I know that bad news isn't always ‘bad news’ just like good news isn't always good news, but here I was, looking at the sun, setting or rising, i wasn't sure, while digesting it. Thoughts raced about my new financial predicament. It felt a bad decision to have gotten the van I now leaned against because I depended on the small travel budget so much for its reality. So now what, I wasn't sure. It needed sorting out and soon but as I am not a fan of worrying and I was in Norway surrounded by friends, rock and sky; it wasn't exactly the place to start handing out resumes. My job right now was to try and enjoy where I was and deal with it when the time arose. Although certain things sucked about this 'job loss', I had been given yet another opportunity to analyzing my own self worth and a chance to revamp my wardrobe back to my own style. :)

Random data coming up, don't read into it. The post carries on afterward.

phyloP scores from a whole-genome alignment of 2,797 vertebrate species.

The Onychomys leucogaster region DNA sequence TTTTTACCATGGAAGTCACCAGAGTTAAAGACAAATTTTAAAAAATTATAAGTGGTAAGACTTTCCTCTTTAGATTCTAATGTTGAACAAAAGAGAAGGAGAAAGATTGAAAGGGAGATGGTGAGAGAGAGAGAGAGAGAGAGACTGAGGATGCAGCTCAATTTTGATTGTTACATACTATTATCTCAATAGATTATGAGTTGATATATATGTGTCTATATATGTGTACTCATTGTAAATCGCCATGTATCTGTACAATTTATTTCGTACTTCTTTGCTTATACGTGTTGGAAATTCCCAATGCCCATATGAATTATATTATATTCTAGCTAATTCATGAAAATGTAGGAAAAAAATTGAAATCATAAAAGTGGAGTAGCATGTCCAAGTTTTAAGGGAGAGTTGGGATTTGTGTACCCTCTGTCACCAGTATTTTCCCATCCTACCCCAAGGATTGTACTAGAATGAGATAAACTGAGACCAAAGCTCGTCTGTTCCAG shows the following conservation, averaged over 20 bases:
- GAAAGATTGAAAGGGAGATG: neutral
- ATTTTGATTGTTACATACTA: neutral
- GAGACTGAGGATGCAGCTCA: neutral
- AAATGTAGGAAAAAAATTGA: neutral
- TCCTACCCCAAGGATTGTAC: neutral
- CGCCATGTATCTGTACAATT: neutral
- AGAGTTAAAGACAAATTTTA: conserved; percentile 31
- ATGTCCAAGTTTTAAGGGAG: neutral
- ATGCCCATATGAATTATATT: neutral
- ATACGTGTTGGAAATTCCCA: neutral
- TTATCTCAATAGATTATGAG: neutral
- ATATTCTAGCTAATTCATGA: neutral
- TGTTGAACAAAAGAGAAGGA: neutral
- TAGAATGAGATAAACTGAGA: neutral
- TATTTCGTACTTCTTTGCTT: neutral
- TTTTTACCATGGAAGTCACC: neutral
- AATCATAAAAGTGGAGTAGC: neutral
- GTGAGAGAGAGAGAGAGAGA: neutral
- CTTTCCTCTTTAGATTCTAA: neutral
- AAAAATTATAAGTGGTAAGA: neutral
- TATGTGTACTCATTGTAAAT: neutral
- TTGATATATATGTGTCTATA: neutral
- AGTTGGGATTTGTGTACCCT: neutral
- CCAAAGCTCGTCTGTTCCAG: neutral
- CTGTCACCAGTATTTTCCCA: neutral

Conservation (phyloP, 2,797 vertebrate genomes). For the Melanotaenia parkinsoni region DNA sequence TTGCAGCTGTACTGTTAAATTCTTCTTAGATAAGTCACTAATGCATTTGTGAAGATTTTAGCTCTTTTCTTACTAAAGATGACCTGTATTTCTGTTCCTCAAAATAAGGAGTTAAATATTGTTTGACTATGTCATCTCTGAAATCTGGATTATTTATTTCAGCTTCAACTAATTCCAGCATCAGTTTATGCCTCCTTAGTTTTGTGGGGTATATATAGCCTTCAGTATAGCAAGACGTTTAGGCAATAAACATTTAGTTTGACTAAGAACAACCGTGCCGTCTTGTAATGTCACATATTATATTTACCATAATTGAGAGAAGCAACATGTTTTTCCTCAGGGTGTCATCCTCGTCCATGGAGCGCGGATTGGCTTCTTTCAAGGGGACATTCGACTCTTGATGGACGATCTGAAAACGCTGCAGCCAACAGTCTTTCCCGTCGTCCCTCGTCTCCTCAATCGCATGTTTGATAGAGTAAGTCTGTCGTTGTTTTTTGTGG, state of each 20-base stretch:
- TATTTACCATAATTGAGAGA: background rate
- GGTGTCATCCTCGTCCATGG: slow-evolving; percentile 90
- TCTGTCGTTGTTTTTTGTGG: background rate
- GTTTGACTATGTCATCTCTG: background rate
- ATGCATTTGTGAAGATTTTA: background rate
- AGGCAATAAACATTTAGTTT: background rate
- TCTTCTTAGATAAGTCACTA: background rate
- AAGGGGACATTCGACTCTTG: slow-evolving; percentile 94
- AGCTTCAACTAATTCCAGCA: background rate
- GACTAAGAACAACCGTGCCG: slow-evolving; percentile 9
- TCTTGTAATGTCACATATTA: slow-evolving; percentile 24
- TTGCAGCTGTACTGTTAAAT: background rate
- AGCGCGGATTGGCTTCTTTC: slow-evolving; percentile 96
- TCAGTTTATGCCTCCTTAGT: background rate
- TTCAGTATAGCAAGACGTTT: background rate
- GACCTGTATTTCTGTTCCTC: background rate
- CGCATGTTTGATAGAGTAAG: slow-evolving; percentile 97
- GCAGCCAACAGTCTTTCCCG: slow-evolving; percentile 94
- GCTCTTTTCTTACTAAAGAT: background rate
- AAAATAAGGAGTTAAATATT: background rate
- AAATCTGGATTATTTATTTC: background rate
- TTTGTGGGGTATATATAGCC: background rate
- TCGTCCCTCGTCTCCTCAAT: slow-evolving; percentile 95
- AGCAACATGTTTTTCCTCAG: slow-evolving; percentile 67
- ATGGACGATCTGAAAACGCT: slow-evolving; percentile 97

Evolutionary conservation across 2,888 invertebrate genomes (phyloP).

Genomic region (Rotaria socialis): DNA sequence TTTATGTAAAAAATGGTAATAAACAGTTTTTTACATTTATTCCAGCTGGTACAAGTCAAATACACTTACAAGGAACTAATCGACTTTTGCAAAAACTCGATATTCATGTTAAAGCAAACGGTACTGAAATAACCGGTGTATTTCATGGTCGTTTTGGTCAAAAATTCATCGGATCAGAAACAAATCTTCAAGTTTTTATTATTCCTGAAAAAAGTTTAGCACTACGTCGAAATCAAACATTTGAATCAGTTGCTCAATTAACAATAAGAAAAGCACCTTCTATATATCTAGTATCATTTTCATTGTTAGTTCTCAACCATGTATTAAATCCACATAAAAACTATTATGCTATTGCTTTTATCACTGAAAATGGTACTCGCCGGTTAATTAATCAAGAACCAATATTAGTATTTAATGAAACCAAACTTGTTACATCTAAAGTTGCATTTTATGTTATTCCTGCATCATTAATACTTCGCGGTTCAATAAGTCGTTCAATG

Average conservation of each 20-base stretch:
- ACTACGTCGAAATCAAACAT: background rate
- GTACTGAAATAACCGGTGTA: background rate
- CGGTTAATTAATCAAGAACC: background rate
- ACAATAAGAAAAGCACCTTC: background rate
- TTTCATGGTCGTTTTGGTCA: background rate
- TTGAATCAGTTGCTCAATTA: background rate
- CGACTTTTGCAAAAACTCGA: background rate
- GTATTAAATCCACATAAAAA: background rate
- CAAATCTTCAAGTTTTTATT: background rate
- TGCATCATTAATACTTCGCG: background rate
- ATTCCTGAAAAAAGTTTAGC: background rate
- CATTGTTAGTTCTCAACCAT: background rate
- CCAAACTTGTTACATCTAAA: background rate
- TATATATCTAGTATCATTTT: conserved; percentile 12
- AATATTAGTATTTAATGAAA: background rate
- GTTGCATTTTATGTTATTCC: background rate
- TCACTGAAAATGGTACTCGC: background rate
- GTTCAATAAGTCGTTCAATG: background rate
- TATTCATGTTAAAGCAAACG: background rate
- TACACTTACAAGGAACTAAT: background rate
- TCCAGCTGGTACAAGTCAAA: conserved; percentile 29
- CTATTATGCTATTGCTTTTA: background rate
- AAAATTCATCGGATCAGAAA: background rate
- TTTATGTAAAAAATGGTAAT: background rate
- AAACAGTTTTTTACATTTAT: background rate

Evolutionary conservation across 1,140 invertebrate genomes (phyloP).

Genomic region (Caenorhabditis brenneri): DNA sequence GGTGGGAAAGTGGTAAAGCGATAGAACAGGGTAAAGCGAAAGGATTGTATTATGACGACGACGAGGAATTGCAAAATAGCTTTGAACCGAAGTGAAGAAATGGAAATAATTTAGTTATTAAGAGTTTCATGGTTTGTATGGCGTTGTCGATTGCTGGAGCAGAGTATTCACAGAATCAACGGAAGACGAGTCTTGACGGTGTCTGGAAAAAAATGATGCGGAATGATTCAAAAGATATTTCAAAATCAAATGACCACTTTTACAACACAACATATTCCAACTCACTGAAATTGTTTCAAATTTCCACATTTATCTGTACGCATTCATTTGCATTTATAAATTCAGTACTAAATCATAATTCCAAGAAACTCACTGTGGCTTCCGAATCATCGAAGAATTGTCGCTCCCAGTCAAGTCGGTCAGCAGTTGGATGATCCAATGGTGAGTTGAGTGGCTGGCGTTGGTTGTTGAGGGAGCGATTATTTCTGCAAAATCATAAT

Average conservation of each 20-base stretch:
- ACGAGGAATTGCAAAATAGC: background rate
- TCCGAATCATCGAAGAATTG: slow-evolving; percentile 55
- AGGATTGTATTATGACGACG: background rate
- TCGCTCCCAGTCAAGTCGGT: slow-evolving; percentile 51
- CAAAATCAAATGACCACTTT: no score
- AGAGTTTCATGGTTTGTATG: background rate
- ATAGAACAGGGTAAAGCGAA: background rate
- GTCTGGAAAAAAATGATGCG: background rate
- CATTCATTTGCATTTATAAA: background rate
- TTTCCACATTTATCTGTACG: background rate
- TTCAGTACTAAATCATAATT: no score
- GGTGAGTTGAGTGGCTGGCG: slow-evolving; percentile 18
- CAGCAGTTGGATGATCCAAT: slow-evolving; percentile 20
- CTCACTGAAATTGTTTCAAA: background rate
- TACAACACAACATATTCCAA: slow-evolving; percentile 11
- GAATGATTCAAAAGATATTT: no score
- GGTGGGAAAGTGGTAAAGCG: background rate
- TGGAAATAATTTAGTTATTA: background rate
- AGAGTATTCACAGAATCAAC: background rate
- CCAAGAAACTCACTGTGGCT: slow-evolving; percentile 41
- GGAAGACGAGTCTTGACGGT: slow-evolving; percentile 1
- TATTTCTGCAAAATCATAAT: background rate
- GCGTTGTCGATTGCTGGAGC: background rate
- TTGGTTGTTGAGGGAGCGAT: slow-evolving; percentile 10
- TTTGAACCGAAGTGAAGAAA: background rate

Unfortunately all things must come to an end. Walker had to get back to work while Andy had to the catch the cruise ship which he pointed out excitedly every time the boat showed its face on the horizon. My only deadline was a very important date with Leonard Cohen in under a weeks time. Knowing how hard it was to find rocks and the few people we passed I opted to leave hoping to someday return with another good crew. So, goodbye 24 hour sun. Goodbye ocean view which reminded me so much of my childhood. Red houses, fish drying on the outside, minutes turned into hours beachcombing for the perfect rock which we already stood on. Goodbye North Atlantic breeze, how I do love you. Thank you for refreshing my old withered spirit.
A MAJOR highlight of the trip. Scandinavian candy is AMAZING!